The comical part of this piece is that the personality profile of the killer is actually quite common among Jew populations, with mental illnesses, especially schizophrenia, and sick perversions, more prevalent within their race than among any other people.
One has to imagine the feelings of the White women unfortunate enough to encounter this disgusting creature during their final hours. One cannot reason with a beast that lacks the ability to feel empathy or concern, again a rather “ordinary” trait among the Jews.
Historically, the United States has spent more money than any other country on healthcare.
In the late 1990s, for example, the U.S. spent roughly 13% of GDP on healthcare, compared to about a 9.5% average for all high income countries.
However, as Visual Capitalist’s Jeff Desjardins notes, in recent years, the difference has become more stark. Last year, as Obamacare continued to roll out, costs in the U.S. reached an all-time high of 17.5% of GDP. That’s over $3 trillion spent on healthcare annually, and the rate of spending is expected accelerate over the next decade.
With all that money being poured into healthcare, surely the U.S. must be getting better care in contrast to other high income countries.
At least, that’s what one would think.
Today’s chart comes to us from economist Max Roser (h/t @NinjaEconomics) and it shows the extreme divergence of the U.S. healthcare system using two simple stats: life expectancy vs. health expenditures per capita.
Courtesy of: Visual Capitalist
As you can see, Americans are spending more money – but they are not receiving results using the most basic metric of life expectancy. The divergence starts just before 1980, and it widens all the way to 2014.
It’s worth noting that the 2015 statistics are not plotted on this chart. However, given that healthcare spend was 17.5% of GDP in 2015, the divergence is likely to continue to widen. U.S. spending is now closing in on $10,000 per person.
Perhaps the most concerning revelation from this data?
Not only is U.S. healthcare spending wildly inefficient, but it’s also relatively ineffective. It would be one thing to spend more money and get the same results, but according to the above data that is not true. In fact, Americans on average will have shorter lives people in other high income countries.
Life expectancy in the U.S. has nearly flatlined, and it hasn’t yet crossed the 80 year threshold. Meanwhile, Chileans, Greeks, and Israelis are all outliving their American counterparts for a fraction of the associated costs.
A US Senate vote to extend the Iran Sanctions Act (ISA) for 10 years shows the world that Washington cannot be relied upon to act on its commitments, Iranian Foreign Minister Mohammad Javad Zarif said on Saturday.
Iran has vowed to retaliate against the ISA extension, passed unanimously on Thursday, saying it violated last year’s agreement with six major powers to curb its nuclear program in return for lifting of international financial sanctions.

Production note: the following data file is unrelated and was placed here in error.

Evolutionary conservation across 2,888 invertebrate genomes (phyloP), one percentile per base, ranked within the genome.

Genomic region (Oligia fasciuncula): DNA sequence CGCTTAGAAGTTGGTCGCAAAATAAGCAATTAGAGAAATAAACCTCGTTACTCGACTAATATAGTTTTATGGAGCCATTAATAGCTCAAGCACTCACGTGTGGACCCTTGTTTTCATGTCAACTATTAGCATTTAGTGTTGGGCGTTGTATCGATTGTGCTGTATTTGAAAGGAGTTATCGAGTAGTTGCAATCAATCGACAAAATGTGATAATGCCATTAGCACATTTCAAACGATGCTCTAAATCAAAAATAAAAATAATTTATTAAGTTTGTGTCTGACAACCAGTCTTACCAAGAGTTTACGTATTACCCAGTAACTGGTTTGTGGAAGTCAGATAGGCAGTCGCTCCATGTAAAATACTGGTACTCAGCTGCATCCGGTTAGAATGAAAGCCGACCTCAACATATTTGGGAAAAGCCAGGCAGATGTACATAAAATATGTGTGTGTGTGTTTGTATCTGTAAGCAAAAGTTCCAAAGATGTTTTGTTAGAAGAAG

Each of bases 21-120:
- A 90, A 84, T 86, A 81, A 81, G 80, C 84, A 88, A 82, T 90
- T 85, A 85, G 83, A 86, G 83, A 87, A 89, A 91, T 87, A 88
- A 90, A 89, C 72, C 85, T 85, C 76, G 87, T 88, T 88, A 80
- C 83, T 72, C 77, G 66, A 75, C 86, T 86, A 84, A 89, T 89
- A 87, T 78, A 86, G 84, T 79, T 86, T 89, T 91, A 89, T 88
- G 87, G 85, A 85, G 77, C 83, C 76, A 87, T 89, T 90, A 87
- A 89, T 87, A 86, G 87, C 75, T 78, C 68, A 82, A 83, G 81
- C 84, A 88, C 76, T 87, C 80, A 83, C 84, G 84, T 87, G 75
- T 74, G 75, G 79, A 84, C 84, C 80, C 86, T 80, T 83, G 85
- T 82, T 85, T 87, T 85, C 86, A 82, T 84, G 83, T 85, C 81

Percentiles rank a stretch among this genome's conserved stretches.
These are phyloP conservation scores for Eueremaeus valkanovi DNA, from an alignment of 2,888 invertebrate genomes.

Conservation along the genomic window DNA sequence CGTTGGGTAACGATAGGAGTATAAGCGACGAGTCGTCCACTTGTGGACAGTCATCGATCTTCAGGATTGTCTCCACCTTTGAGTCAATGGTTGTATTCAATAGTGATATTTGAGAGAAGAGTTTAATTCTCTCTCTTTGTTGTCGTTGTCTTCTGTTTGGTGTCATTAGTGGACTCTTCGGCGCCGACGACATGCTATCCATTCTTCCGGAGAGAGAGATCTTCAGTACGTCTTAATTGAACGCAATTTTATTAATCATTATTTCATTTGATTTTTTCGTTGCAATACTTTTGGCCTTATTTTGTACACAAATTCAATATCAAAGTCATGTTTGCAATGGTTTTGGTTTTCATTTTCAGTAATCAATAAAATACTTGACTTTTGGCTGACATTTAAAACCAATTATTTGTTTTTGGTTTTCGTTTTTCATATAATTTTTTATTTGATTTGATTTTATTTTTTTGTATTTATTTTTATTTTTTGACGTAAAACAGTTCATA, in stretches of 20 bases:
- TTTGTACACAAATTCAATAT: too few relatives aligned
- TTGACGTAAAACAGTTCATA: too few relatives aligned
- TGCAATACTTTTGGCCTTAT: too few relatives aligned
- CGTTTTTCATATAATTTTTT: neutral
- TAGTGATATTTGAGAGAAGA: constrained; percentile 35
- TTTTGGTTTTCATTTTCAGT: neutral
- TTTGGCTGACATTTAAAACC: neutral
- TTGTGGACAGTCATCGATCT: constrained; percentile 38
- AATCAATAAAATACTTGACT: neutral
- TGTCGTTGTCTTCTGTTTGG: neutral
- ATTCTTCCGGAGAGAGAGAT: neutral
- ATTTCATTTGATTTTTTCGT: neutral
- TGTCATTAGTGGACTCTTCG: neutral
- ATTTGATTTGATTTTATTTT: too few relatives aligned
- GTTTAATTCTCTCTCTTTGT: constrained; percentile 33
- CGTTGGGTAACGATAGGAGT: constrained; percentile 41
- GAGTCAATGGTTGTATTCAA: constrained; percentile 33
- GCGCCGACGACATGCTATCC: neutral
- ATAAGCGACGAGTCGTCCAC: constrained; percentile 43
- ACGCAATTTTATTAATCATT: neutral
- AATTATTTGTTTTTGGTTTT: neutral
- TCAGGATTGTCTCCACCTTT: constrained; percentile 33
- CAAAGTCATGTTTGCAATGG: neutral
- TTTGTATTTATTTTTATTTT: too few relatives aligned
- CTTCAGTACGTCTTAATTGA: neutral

“To the world community, the extension of sanctions against Iran shows the unreliability of the American government,” state broadcaster IRIB quoted Zarif as saying upon arrival in India for an official visit.
“America is acting against its commitment,” Zarif added.
US officials said the ISA renewal would not infringe the nuclear agreement. US lawmakers have also said the ISA extension would make it easier for sanctions to be quickly reimposed if Iran contravened the nuclear deal.
But Iran’s nuclear energy chief, Ali Akbar Salehi, who played a central role in reaching the nuclear deal, described the extension as a “clear violation” if implemented.
The diplomatic thaw in swing between Washington and Tehran over the past two years looks in jeopardy with US President-elect Donald Trump taking office next month. He said during his election campaign that he would scrap the nuclear agreement.
Last month, Supreme Leader Ayatollah Ali Khamenei had already warned in November that the extension would be viewed in Tehran as a breach of the nuclear accord and threatened retaliation.
Behrouz Nemati, spokesman for parliament’s presiding board, was quoted by state TV on Saturday as saying MPs would introduce a measure on Sunday demanding the government “return to initial (nuclear) enrichment conditions” before the deal.
Khamenei and his hardline loyalists have criticized the deal and blamed President Hassan Rouhani for its failure to deliver swift improvements in living standards since sanctions were lifted in January.
Photo Credit: Debby Wong / Shutterstock.com
For many of the women of America—excluding those for whom the importance of their white, Christian identity supercedes that of the daily cruelties of misogyny—election night 2016 was the bitterest of pills. When Donald J. Trump takes the oath of office as he assumes the presidency, America will welcome into the White House a man who has boasted of sexually assaulting women, of referring to his opponent in negative, gendered terms, and of using his wealth and power to allow him to walk in on women in states of undress.